NF Siletz Adult Resting Count Survey
Project Background and Description
An adult resting count survey was commissioned in the Siletz river above the falls (RM 64.7) by the Corvallis chapter of Trout Unlimited to supplement our collective understanding of how summer steelhead are utilizing the upper Siletz basin. Very contemporary (2014 -2015) sightings of adipose clipped summer steelhead above the Siletz falls by recreational snorkelers and actual sightings of adult summer steelhead clearing the natural barrier at the falls by ODFW staff had suggested that trap counts may not accurately represent both the total escapement of wild summer steelhead above the falls or be accurately portraying the presence of adult hatchery steelhead above the falls (assumed to be at or near zero).
The survey was conducted on September 22 and 23 by Bio-Surveys, LLC with assistance from 2 volunteers from the Corvallis Trout Unlimited chapter. The intent of the survey was to complete a 100% census of adult summer steelhead and adult spring chinook (including jacks) that extended from the falls on the mainstem Siletz to an unknown upstream point that described the full range of adult distribution for both species.
To achieve a 100% census, every pool was snorkeled in a downstream inventory. In addition, deeper glides exhibiting cover were also walked through or snorkeled to cover the potential that some adults may have been activated by 2 significant fall rain events and shifted into other than resting pool habitats. Both increased flows and cooler stream temperatures were observed than would have been present 1 month earlier.
The surveys encompassed 2 consecutive days. Day 1 completed approximately 8.9 stream miles that extends from the falls to the confluence of Warnicke Cr (3 snorkelers). Day 2 completed the 2.6 mile stream segment from Warnicke Cr upstream to the end point of the survey (1 snorkeler) at a bridge crossing in Section 23 (N44 56 34.81 / W123 45 05.62). In addition, 0.5 miles of Boulder Cr was snorkeled to look for resting adults in a cooler tributary. Warnicke Cr was not snorkeled and the surveyor described the confluence as a low flow contributor exhibiting limited potential for adult passage during low summer flow regimes. The SF of the Siletz that enters the mainstem at RM 67.5 was also not surveyed.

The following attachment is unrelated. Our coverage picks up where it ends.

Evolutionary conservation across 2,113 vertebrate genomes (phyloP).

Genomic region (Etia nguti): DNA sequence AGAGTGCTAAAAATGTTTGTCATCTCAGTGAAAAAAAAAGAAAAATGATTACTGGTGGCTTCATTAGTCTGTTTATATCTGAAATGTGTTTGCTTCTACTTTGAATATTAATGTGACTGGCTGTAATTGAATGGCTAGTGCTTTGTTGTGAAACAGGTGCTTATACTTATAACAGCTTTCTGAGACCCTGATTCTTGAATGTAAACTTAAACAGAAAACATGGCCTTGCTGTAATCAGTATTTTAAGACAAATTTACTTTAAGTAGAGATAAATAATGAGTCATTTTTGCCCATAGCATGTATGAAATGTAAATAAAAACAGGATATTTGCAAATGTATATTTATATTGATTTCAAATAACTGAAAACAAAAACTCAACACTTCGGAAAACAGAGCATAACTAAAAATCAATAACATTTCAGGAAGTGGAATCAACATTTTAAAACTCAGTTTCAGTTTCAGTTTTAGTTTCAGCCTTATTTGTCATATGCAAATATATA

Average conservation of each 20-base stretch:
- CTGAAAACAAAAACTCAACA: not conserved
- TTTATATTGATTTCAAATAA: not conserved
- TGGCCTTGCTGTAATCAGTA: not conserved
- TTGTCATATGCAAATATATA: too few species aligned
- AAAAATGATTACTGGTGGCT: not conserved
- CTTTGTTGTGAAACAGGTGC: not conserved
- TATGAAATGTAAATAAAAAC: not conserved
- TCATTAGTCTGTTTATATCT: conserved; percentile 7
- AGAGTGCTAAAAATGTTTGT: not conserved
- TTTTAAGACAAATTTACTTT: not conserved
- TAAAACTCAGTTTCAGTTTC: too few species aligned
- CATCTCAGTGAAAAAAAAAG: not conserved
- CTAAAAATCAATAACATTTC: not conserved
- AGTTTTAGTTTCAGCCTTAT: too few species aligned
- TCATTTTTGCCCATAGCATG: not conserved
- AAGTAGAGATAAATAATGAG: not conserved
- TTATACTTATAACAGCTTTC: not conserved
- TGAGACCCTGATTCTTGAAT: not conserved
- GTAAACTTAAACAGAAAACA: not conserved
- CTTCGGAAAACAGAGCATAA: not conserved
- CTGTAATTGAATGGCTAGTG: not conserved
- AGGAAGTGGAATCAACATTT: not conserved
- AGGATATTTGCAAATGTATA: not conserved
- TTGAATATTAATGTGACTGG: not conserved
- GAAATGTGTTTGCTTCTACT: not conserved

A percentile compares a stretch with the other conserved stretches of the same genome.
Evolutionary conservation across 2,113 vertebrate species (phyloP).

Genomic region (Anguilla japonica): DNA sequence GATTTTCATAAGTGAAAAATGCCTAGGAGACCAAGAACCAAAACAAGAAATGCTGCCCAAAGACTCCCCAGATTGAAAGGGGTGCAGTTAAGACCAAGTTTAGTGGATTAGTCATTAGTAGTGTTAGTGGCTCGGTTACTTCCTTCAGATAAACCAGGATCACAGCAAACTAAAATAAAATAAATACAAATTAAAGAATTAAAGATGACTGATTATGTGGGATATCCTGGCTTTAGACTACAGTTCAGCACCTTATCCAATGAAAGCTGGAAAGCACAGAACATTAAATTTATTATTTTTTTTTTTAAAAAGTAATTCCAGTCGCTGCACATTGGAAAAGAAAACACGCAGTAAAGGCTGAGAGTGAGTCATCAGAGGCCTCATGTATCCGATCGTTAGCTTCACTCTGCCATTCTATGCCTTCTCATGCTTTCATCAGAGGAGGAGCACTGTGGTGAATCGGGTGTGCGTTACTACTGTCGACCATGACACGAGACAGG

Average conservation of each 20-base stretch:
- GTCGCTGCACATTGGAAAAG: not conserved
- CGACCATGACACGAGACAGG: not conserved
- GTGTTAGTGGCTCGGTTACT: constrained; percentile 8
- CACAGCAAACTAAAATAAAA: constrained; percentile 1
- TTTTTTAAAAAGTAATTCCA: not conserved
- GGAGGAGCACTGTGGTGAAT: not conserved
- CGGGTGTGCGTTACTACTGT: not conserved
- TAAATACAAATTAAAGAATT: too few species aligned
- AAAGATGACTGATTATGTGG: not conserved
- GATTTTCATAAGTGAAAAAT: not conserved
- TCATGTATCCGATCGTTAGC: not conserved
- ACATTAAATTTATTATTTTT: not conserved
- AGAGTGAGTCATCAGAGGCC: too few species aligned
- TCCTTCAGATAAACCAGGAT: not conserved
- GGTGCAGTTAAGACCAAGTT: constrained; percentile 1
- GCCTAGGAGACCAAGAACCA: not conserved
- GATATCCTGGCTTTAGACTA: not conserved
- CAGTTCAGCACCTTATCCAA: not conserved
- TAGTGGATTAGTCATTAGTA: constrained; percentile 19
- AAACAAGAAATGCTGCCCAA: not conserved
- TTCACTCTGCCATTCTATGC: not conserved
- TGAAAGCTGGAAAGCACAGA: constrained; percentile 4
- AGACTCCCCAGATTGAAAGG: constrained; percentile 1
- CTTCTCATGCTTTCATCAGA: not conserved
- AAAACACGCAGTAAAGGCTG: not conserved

Project Goals and Objectives
The survey intended to produce an estimate of escapement to the upper NF Siletz for both summer steelhead and spring chinook adults. An escapement estimate is already produced annually at the trap and counting facility managed by ODFW at the Siletz Falls. In addition, the survey intended to estimate the pre-spawning ratio of hatchery to wild adult summer steelhead. Additional, information was gathered on the general range and relative abundance of each species of adult prior to spawning.
The distribution of summer steelhead adults was confined to an 8.7 mile stream segment of the mainstem Siletz and NF Siletz that extended from the falls to a point approximately 400 meters below the confluence of Warnicke Cr. The SF Siletz was not included in the inventory and may have contained a small number of resting adults. The pool at the confluence of the SF Siletz contained a high concentration of both steelhead and spring chinook and all steelhead and most spring chinook were observed holding in the cool water arm of that pool that extended up the NF and not below the confluence of the SF Siletz. Boulder Cr (a cool water contributor) was snorkeled for approximately 0.5 miles and no resting adults of either species was observed.